Here’s some great news for anyone who wants to start a business: most successful ventures don’t require a lot of money to get going. Many entrepreneurs start with small sums — often $5,000 or less — and then finance their growth out of profits.
In other words, you don’t need friends in the banking or venture capital business to build a successful enterprise from scratch. Consider this statistic: roughly half of the most recent Inc. 500 — the magazine’s annual list of fast-growing small businesses — started at home. The average startup cost for companies in the 500 was a modest $25,000, and many of the entrepreneurs behind these firms spent far less than that amount to start their enormously successful enterprises.
Clearly, there are ways to start a thriving business without spending a lot of cash. Here are some ideas that might get you started:
Keep your day job — for now. You might be able to start your business by working on it during weekends and evenings. That way, you can afford to experiment with different versions of your business until you find the one that seems most likely to succeed. Ideally, you can get your business on track before you quit your job.
Work part-time. Try shifting from full-time to part-time work when you start your business. This move makes the most sense in the early stages of your new venture, when you need to devote more time to finding customers and delivering products and services to them.
Go from two incomes to one income for a time. If you live in a two-income household, one income (and benefits such as medical insurance) might cover basic living costs long enough to get your firm started. This may mean creating a new spending plan for your household, but adhering to new budget guidelines for a few months is a small price to pay for long-term success in a business that is all yours.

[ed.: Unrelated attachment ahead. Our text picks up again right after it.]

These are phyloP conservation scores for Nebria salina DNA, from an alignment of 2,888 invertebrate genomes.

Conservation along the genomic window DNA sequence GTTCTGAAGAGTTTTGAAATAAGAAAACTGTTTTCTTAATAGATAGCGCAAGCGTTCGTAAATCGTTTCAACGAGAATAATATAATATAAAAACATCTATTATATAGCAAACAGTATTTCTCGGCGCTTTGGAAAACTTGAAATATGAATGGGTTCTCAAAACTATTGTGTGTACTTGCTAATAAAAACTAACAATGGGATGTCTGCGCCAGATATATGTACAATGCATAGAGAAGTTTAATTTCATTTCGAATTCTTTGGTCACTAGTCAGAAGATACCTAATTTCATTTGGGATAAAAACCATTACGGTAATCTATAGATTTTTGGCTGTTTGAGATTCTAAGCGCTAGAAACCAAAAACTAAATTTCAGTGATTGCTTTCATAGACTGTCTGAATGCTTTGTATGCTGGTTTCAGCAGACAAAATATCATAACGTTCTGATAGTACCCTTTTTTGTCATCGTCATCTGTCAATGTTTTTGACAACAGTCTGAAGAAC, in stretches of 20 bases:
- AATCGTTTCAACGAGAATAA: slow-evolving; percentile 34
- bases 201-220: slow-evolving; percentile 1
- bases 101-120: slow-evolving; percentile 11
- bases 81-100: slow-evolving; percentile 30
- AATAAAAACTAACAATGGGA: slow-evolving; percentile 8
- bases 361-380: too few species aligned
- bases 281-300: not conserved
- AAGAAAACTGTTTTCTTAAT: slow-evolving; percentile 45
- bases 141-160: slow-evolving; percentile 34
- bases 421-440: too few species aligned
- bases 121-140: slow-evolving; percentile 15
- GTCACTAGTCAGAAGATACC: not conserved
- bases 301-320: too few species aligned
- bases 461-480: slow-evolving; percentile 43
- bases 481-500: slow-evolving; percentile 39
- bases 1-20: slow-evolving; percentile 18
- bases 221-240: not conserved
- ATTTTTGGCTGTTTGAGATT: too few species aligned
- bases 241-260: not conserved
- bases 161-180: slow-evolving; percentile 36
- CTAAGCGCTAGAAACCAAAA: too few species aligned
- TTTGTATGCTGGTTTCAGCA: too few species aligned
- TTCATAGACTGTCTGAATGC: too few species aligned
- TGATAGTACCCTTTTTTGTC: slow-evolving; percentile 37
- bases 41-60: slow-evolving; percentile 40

Turn your employer into a client. You might be able to start your new business as a consultant or supplier to your old firm.
Get creative about financing. You may be the best source of financing for your new business. For one thing, you won’t charge yourself interest. So begin your search for startup cash by rummaging through your personal treasury. But be wary of tapping into retirement accounts; you probably can’t afford to risk these funds. Instead, design a budget that will boost your savings rate and set that money aside in an account for your new business.
If you need money right away, you can also consider borrowing money from family members and friends. But don’t borrow more than you are willing and able to repay over time in the event that your business doesn’t work out. Alternatively, some family members or friends might be willing to risk their money in exchange for an equity stake in your business.